Feminism (Pocket Essential series)

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And her answer to the common repost that not all men deserve such scathing commentary? But enough of them. Although African American women were credited with mostly voting for Hillary Clinton in the last election, Princeton scholar and activist Keeanga-Yamahtta Taylor points out that black women voter turnout was lower in than it was for Barack Obama in This, she argues, was partly due to voter suppression and a loss of hope that politics could make their lives better.

Structural inequality, racism and sexism still exist, and black women in the US are hit the hardest. The publication of How We Get Free marks the 40th anniversary of the Combahee River Collective statement, which is often said to be the foundational document of intersectional feminism. This book, through a collection of interviews with prominent black feminists, provides some answers. The answer, she argues, is to redefine what power means and change the dominant narrative which confines women to the margins. Short, pithy, and inspiring. To be directly descended from the most famous line of female suffrage activists — the Pankhursts — is to be uniquely positioned to survey the progress, or lack of it, towards equal rights for women over the last century.

Take a hundred remarkable women, from different countries and different eras, provide each with a graceful and striking portrait by talented illustrator Manjit Thapp, and you have another small book packing a big punch. There might be some argument about what constitutes a feminist icon, but in their varying ways all the women here have defied convention and made their mark in the world, whether in science, politics, art, literature, or sport, the net has been widely cast.


Potted biographies with a twist, these quirky and anecdotal entries sum up the essence of their subjects. They are perhaps weighted towards American women, there are many discoveries to be made and the book is perfect for dipping in to.

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Jill Filipovic gave up a budding career as a corporate lawyer in NYC to become a freelance writer in pursuit of that Holy Grail called happiness. The answer is a mixture of systemic inequalities and internalised doubts and conflicts, which prevent women from achieving the ideal of personal fulfilment on the same terms as men.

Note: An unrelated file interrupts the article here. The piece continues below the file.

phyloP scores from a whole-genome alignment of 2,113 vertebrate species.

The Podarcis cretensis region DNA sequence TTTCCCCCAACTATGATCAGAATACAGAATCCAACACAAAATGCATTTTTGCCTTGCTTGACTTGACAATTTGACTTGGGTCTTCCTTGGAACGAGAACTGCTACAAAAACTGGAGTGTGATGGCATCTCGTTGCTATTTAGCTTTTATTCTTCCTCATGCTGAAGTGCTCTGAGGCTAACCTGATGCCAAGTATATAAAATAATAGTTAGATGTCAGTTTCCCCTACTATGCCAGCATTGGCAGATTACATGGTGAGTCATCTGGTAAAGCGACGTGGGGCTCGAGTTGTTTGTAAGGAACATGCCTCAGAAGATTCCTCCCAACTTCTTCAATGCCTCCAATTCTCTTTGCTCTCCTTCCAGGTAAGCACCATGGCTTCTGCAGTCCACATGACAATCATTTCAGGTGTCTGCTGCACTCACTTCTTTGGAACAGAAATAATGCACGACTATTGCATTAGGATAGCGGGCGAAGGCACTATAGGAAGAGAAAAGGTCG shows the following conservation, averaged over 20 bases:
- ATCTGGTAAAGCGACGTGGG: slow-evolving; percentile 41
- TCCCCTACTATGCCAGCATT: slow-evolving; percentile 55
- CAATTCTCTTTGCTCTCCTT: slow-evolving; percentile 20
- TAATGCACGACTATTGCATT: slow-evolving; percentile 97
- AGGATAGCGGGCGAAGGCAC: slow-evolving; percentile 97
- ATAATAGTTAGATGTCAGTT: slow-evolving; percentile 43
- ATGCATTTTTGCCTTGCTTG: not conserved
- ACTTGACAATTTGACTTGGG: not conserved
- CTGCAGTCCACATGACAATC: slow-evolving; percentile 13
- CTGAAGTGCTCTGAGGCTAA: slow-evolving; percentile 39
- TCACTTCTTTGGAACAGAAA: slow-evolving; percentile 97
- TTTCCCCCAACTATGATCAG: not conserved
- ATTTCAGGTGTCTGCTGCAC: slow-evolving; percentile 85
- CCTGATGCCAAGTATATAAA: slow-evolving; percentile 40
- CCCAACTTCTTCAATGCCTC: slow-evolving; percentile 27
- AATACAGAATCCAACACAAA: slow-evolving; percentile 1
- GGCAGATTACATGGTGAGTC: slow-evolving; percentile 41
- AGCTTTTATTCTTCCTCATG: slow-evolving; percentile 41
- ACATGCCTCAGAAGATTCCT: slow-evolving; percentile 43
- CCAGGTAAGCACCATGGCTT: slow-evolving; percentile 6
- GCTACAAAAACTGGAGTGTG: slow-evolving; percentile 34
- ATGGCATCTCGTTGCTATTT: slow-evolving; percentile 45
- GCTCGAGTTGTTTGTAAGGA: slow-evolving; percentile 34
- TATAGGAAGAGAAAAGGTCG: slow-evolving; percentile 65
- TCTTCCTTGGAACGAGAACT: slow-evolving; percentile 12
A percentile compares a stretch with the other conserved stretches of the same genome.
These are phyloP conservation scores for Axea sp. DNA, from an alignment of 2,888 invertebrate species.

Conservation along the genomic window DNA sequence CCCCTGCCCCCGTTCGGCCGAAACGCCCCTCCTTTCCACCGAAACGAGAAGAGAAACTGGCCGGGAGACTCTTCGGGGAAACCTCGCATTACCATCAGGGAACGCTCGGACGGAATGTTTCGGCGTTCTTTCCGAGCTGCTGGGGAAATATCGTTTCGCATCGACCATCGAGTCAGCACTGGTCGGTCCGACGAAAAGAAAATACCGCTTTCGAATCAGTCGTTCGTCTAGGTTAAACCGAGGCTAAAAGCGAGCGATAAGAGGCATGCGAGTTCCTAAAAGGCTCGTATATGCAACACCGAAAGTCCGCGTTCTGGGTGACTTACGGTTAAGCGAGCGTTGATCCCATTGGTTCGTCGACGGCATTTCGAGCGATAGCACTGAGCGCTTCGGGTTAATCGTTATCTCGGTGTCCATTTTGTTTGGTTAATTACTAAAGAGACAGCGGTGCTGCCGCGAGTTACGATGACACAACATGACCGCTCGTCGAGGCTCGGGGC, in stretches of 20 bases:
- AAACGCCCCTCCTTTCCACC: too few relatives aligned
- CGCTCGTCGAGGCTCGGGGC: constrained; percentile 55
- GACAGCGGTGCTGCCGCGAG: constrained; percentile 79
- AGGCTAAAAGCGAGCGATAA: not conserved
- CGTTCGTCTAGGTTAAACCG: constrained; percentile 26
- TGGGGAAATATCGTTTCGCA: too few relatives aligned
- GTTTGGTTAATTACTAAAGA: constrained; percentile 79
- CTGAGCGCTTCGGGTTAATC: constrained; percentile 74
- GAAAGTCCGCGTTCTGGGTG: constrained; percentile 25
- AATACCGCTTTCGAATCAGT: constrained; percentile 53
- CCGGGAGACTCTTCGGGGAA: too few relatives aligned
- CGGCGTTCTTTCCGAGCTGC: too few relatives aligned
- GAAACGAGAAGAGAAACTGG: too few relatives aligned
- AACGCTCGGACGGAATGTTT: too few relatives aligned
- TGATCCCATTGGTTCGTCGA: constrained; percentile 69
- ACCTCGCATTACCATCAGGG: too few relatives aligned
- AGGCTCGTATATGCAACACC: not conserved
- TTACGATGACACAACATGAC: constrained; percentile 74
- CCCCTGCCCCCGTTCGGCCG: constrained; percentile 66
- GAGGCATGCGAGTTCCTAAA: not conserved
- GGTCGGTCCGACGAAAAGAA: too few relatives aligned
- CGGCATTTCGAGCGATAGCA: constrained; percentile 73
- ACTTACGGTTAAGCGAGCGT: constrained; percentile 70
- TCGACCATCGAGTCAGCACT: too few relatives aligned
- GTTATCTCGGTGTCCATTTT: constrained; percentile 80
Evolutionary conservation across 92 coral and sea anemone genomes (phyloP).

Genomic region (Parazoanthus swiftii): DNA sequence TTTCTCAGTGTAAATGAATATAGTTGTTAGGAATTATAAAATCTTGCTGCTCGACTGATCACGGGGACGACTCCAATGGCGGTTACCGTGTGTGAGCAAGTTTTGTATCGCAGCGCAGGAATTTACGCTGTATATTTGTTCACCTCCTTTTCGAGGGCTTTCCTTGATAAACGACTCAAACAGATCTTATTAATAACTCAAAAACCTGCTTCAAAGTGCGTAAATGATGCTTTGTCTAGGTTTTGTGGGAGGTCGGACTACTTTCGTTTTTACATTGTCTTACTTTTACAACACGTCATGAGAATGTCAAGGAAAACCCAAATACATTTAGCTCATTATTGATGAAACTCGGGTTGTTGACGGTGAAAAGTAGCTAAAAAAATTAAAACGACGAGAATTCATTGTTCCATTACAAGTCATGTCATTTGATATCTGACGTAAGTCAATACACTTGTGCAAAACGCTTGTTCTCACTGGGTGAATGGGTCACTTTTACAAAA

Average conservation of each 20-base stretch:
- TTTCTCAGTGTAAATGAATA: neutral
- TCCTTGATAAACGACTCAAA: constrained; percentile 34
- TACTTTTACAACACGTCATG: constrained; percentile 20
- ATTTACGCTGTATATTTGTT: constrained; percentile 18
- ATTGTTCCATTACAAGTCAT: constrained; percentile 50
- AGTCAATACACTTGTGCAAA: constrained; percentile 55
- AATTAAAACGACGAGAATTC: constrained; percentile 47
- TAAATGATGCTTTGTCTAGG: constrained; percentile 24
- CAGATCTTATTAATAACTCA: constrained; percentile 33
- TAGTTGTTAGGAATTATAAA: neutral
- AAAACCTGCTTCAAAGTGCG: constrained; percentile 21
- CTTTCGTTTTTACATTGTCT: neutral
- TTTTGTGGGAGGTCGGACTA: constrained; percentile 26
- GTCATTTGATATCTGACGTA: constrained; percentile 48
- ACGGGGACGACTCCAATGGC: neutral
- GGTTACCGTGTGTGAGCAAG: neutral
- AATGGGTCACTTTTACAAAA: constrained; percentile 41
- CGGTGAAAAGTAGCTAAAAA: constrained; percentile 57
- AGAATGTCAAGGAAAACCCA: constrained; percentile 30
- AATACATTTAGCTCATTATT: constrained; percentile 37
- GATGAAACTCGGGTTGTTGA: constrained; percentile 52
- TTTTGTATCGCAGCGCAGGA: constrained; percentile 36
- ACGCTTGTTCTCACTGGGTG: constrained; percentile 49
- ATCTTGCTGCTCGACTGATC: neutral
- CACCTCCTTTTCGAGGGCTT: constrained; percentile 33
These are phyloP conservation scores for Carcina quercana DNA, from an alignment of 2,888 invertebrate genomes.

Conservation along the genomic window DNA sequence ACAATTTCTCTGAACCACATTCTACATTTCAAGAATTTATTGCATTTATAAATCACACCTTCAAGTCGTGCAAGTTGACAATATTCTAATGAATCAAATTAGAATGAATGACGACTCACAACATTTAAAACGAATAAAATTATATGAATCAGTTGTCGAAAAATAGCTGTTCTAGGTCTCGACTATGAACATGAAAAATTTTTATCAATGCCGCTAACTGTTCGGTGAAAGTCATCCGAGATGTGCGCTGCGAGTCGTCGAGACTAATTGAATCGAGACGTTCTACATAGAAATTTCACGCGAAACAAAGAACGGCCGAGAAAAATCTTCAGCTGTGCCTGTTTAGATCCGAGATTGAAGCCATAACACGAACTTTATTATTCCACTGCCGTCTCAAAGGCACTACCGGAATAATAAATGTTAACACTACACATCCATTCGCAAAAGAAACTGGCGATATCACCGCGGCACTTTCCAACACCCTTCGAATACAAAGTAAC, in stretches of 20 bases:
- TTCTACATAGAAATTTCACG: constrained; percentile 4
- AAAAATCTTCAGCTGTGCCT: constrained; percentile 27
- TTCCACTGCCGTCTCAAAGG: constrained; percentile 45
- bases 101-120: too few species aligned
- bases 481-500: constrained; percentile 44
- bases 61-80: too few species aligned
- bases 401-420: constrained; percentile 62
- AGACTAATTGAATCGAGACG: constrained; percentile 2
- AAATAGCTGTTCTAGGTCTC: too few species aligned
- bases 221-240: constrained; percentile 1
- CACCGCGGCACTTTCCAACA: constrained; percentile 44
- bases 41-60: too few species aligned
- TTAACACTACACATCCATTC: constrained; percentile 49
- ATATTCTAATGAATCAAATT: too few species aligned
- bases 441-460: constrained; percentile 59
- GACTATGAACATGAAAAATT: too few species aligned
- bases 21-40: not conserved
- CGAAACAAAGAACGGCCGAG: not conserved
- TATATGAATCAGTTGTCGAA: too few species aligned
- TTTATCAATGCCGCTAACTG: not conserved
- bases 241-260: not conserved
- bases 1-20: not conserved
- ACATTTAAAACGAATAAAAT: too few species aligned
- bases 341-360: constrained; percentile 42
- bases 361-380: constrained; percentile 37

Little new here, but nevertheless a readable and substantiated summary of the status quo, with plenty of ammunition for women who argue that a gender-neutral nirvana is still some way off. No stranger to the bestseller lists, Nigerian author Chimamanda Ngozi Adichie is as renowned for her feminist writings as for her prizewinning fiction.

Why the COFEM Feminist Pocketbook?

In this pamphlet-sized essay, she offers advice in the form of a letter to her friend Ijeawele, who wants to raise her daughter to be a feminist. She offers straightforward and practical suggestions on how to approach issues, from body image to female stereotyping and the very language used to normalise misogyny, providing essential talking points for the conversations mothers must have with their daughters — and also with themselves.

If the goal of feminism is to allow girls to reach their full potential and overcome the kind of gender bias that is ubiquitous from infancy, these fifteen suggestions are common sense solutions to persistent dilemmas.

Forget the pink babygrow and buy this for any new mother of a baby girl. Her brutally honest book may be called Brave , but it could be equally called Survivor. For black feminist history, How We Get Free is comprehensive and pocket-sized. On some occasions, we earn revenue if you click the links and buy the products, but we never allow this to bias our coverage.

40 New Feminist Classics You Should Read

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The Gender Politics of Pockets

Mark Steel. Janet Street-Porter. John Rentoul. Chuka Ummuna.

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A look at “gender ideology” and other sexual monstrosities in Ecuador and Latin America.

We lamented being denied pockets by the patriarchal fashion overlords — and were granted them, at least in some items of clothing. Pockets are, of course, a feminist issue. In the s, they got around this by putting slits in their skirts by which they could access a pouch slung around their midsection. This was fine, until the bloody women started demanding more streamlined clothing. As trousers became gradually more acceptable in the 20th century, pockets still had little place in the new silhouette.

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Bulky pockets ruined the line of an outfit, as indeed would a strange 16th-century pannier without layers of petticoats to disguise it. And it was a really handy way for the fashion patriarchy to sell you not one but two items. Or, wait, actually, unless you work at a certain London outsourcing firm, which in sent a woman home for not wearing heels. Nowadays there are even wedding dresses with pockets.


Feminism - Susan Osborne - Google книги

Who would want to marry a woman with a thick waist? Or a shoe-size bigger than a three? So yes, our flimsy pockets may cause us to lose small change and countless smartphones, but we should really count ourselves lucky.